July 21st, 1998
Along with "wine-dark sea", this has to be one of the most overquoted terms from Homer. It describes a physical phenomenon everybody has seen, but, so far as I know, has never been explained. This is the set of rays reaching out from the rising sun, schematically displayed on the Japanese national flag. The same rays can also be seen after sunset.
I’d like to add my own observation to the pot: the rays extend all the way across the sky. You can’t make them out overhead, but if you face away from the sun, you can see them converging on the horizon. This is an important bit of data; it clearly indicates that the phenomenon extends as parallel lines across a great distance.
All of the explanations I have read assume that the rays themselves are optical effects, and the extended linearity demonstrated by the observation above certainly supports that assumption. In other words, we can reject explanations that the rays are windblown streaks in the upper atmosphere. They just wouldn’t be parallel, and they wouldn’t always radiate from the sun.
Most explanations posit that the rays are shadows; the problems all arise from the source of the shadows. The first explanation, mountains, would mean that nobody on the west coast of a continent would see rays in the evening, and nobody on the east coast would see rays in the morning. The Japanese national flag puts that theory to rest.
The most popular explanation is that the rays are caused by distant clouds. This explanation doesn’t make sense to me. Here’s my reasoning. First, we can get a rough idea of the distance to the shadow-casting agents by timing the appearance of the rays. The earth rotates through one degree every four minutes; at temperate latitudes, that amounts to about 80 miles distance. The rays are most prominent about 30 minutes after local sunset; this implies that whatever is casting the shadow is about 600 miles away. This raises two serious problems. First is the implied size of the shadow-casting agent. To cast a shadow, it should be roughly twice the angular size of the sun, or about one degree of arc. That corresponds to a linear breadth, at 600 miles, of 12 miles. That’s a very large cloud!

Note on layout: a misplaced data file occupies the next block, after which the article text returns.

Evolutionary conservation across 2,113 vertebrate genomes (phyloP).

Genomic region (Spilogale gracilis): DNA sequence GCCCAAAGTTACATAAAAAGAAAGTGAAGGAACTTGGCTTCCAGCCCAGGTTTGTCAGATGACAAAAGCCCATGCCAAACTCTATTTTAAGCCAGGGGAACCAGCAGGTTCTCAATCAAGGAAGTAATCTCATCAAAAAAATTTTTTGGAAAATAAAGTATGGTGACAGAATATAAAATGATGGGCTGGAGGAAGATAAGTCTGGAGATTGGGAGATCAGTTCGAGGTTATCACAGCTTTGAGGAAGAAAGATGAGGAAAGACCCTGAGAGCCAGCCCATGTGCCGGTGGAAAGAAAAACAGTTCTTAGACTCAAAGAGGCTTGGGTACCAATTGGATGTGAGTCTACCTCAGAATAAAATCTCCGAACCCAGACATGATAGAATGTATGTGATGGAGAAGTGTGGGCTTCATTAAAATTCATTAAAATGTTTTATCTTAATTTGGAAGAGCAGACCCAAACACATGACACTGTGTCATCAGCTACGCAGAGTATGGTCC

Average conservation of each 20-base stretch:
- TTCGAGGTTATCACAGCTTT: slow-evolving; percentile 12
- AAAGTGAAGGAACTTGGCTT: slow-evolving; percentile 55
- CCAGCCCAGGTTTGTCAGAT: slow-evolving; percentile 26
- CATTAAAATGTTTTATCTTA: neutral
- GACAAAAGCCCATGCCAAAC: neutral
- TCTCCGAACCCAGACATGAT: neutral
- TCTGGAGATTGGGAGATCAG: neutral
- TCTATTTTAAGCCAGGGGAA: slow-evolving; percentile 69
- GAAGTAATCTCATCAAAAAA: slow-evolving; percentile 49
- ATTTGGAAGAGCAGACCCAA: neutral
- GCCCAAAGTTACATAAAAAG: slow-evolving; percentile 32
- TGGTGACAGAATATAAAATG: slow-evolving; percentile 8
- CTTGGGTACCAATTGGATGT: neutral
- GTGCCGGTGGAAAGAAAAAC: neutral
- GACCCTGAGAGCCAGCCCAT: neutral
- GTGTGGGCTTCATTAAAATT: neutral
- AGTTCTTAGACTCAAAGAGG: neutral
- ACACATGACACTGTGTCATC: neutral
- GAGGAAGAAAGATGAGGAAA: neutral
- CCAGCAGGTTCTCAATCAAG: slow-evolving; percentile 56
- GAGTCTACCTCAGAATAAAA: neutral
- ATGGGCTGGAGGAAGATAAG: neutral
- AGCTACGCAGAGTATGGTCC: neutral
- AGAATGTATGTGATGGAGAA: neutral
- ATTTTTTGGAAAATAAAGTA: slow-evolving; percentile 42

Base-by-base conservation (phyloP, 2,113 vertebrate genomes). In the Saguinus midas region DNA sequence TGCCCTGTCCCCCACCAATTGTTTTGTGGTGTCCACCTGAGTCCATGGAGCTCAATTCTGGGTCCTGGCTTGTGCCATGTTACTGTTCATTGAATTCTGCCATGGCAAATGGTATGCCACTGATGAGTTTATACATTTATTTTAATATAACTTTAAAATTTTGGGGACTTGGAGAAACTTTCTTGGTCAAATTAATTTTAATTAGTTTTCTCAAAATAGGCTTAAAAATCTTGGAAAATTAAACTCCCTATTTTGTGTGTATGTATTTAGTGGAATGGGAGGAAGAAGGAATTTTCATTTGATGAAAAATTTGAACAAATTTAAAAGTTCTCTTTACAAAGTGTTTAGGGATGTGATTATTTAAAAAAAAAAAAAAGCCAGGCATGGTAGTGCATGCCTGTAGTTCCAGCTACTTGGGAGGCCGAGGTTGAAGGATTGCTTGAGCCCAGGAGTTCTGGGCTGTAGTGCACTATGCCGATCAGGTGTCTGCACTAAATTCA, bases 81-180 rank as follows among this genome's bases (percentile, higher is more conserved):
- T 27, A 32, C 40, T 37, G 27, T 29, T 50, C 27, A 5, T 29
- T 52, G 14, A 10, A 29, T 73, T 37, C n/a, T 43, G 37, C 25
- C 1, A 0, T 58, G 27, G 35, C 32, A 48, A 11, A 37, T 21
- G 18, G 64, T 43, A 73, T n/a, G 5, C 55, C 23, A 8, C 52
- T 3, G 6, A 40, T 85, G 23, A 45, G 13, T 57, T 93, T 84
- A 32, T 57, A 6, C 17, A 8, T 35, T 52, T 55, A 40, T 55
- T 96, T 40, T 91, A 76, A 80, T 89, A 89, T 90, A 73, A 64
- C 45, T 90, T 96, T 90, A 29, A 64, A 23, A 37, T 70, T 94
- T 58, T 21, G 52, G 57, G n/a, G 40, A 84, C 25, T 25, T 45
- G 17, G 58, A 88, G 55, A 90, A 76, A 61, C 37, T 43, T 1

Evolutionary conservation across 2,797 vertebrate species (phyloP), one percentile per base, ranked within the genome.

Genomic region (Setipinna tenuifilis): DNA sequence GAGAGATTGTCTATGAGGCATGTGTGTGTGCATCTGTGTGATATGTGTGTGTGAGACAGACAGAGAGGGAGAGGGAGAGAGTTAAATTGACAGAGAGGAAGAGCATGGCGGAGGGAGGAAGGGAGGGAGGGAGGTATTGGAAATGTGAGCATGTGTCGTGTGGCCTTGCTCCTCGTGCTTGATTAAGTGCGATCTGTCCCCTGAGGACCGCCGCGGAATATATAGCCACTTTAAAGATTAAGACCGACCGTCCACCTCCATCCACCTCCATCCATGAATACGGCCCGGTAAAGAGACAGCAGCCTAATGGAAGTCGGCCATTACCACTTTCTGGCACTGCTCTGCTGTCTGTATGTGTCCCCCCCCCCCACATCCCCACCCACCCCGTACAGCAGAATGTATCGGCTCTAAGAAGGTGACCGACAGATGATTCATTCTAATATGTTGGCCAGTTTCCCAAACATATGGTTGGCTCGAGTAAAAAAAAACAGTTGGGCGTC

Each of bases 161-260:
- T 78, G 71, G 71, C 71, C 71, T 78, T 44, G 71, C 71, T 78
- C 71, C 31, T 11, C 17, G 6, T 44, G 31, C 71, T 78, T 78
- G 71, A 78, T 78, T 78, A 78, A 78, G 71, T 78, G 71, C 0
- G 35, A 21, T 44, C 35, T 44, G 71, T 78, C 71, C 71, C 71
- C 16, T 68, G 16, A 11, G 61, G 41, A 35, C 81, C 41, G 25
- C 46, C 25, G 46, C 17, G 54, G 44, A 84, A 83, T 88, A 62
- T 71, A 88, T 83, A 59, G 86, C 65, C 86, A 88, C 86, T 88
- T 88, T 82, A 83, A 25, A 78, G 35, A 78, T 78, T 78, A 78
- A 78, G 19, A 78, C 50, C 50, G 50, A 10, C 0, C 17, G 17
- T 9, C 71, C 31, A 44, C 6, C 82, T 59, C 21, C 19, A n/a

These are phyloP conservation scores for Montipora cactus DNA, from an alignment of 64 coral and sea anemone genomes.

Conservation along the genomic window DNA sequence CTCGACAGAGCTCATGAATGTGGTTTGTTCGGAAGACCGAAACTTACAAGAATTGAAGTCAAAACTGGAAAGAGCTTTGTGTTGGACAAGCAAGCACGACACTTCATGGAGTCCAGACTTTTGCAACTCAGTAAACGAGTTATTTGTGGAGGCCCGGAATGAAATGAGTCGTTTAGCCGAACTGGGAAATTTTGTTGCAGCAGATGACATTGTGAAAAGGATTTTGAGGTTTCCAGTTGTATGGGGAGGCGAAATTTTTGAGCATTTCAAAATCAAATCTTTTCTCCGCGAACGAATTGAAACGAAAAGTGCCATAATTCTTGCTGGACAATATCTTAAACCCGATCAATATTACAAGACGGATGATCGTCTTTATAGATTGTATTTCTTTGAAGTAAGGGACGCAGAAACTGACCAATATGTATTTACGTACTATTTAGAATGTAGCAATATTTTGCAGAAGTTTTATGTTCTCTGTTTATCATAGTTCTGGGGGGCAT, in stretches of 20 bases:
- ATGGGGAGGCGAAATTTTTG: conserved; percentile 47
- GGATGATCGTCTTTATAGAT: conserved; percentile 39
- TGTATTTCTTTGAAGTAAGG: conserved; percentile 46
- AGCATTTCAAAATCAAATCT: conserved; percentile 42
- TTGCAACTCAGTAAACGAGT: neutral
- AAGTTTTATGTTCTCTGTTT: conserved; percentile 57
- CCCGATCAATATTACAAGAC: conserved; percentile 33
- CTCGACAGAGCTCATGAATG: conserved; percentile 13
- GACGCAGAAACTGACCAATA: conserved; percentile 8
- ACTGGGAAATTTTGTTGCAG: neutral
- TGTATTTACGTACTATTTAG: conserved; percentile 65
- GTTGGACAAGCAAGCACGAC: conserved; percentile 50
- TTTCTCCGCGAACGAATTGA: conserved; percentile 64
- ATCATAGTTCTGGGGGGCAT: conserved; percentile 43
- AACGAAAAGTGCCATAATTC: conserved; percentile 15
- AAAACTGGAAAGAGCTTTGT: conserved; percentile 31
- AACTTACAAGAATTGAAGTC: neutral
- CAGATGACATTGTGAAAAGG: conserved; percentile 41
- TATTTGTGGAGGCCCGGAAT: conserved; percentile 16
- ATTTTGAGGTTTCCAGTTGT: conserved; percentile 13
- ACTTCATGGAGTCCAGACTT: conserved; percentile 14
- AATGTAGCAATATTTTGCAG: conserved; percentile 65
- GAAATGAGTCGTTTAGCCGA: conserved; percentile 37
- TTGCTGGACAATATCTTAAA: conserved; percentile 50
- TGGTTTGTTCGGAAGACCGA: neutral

The second problem comes from the curvature of the earth. 30 minutes after local sunset, the rays of sunlight are 52 km above the ground. That’s about 160,000 feet, and there just isn’t much air that high. What’s there to cast a shadow onto?
Now, there is one saving grace in all this, and that’s atmospheric refraction. The atmosphere bends light slightly. I was able to take advantage of this phenomenon to observe the star Canopus from a latitude of 37 degrees, 30 minutes, which would have been impossible if there were no atmospheric refraction. The 600 mile distance to the shadow-caster would not change, but it would be able to cast its shadow to a lower, denser portion of the atmosphere.